EmeraChem Holdings, LLC v. Volkswagen Group of America, Inc. et al.

Docket No. 2016-1984 (IPR2014-01558)

June 15, 2017

Brief Summary: Board finding that prior art patent sharing inventor not overcome by uncorroborated inventor declaration affirmed. EmeraChem found not to have had sufficient notice and opportunity to be heard because “[f]or these…dependent claims, the Board never referenced anything other than Saito”.

Summary: EmeraChem appealed Board’s IPR decision that claims 1-14 and 16-20 of US 5,599,758 directed to methods for regenerating an engine catalyst would have been obvious in view of a combination of three references (“Campbell ‘558” (incorporated into the ‘758 patent and determined to be § 102(e) art (“described in a patent granted on an application for patent by another filed in the [US] before the invention thereof by the applicant”), “Saito” and “Stiles”). EmeraChem argued the ‘558 patent is not § 102(e) art and that “it did not have sufficient notice and opportunity to respond to Stiles as grounds for rejecting claims 3, 16 and 20.” The FC panel explained that it reviews the Board’s legal conclusions de novo (including whether a reference qualifies as prior art under § 103 (Riverwood, FC 2003) and compliance under the Administrative Procedures Act (APA) (Dell, FC 2016; In re NuVasive, FC 2016)) and its factual findings for substantial evidence (In re Gartside, FC 2000). Mr. Campbell is an inventor on both the ‘758 patent and the alleged § 102(e) reference Campbell ‘558. Under § 102(e), this opinion explains, “‘by another’ means that an application issued to the same inventive entity cannot qualify” and “[h]ere, the patents were issued to different groups of listed inventors” (each including Campbell). The question in this case was “whether the portions of the reference relied on as prior art, and the subject matter of the claims in question, represent the work of a common inventive entity.” Campbell’s declaration was found insufficient as uncorroborated by “any context, explanation, or evidence to lend credence to the inventor’s bare assertion” (not required in every case (Price, FC 1993 (uncorroborated testimony is treated with skepticism); In re Dubaun, CCPA 1982 (“does not stand for the proposition that declaration alone is always sufficient to support an inventor’s claim to inventorship”); In re Katz, CCPA 1982 (“more than a naked assertion by the inventor”); Knorr, CCPA 1982 (circumstantial evidence may suffice)). Thus, the Board’s findings that Campbell ‘558 is § 102(e) prior art and that claims 1-2, 4-14 and 17-19 would have been obvious were affirmed. The FC panel agreed with EmeraChem on the sufficient notice and opportunity to be heard issue regarding Stiles and claims 3, 16 and 20 because “[f]or these three dependent claims, the Board never referenced anything other than Saito” (“A general statement that lists all the challenged claims and all asserted prior art is not a separate, additional articulation that each of the claims may be obvious over any combination of all listed prior art.”) It distinguished Cuozzo (US 2016) since there “the institution decision gave the patentee notice of the prior art combination that the final decision relied upon” (see also Genzyme, FC 2016, in which “Genzyme had actual notice”; Novartis, FC 2017). The FC panel also noted it was not holding here “that the Board is constricted in its [FWD] to citing only portions of a reference cited in its Institution Decision.” Thus, this part of the Board’s decision was vacated and remanded.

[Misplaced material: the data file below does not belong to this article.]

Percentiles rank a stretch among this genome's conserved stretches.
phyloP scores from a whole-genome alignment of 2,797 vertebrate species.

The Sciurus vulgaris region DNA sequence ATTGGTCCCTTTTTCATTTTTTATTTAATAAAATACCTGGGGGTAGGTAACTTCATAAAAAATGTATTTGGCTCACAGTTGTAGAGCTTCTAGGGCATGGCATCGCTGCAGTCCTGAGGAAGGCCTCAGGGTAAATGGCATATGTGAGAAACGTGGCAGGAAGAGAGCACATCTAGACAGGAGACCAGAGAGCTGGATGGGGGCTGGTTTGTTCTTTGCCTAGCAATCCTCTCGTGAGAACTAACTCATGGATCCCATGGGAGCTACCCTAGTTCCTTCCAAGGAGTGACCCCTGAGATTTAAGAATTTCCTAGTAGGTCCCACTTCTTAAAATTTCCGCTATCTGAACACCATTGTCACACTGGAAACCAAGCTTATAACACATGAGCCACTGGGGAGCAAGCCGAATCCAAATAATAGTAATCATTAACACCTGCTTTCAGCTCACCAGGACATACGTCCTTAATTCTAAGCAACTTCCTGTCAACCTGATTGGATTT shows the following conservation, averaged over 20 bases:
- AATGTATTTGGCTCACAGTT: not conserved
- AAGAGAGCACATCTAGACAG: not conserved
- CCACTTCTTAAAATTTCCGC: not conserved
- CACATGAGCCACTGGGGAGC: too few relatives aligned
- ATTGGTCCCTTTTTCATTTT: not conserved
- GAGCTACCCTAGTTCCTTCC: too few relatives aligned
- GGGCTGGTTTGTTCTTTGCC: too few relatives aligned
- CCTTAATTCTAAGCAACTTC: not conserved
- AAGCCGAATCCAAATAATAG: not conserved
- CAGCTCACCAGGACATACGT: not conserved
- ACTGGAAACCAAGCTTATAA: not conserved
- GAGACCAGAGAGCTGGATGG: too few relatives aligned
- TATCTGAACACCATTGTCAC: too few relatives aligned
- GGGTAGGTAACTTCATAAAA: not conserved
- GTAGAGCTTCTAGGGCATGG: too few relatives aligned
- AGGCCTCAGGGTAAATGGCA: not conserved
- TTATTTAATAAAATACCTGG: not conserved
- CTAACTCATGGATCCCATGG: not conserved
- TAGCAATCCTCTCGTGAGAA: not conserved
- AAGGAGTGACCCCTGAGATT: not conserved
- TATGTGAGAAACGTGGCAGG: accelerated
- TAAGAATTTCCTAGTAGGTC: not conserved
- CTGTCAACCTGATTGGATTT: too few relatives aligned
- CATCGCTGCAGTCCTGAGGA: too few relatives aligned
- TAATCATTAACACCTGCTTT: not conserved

This entry was posted in Inter Parties Review (IPR), IPR, Obviousness, Uncategorized. Bookmark the permalink.

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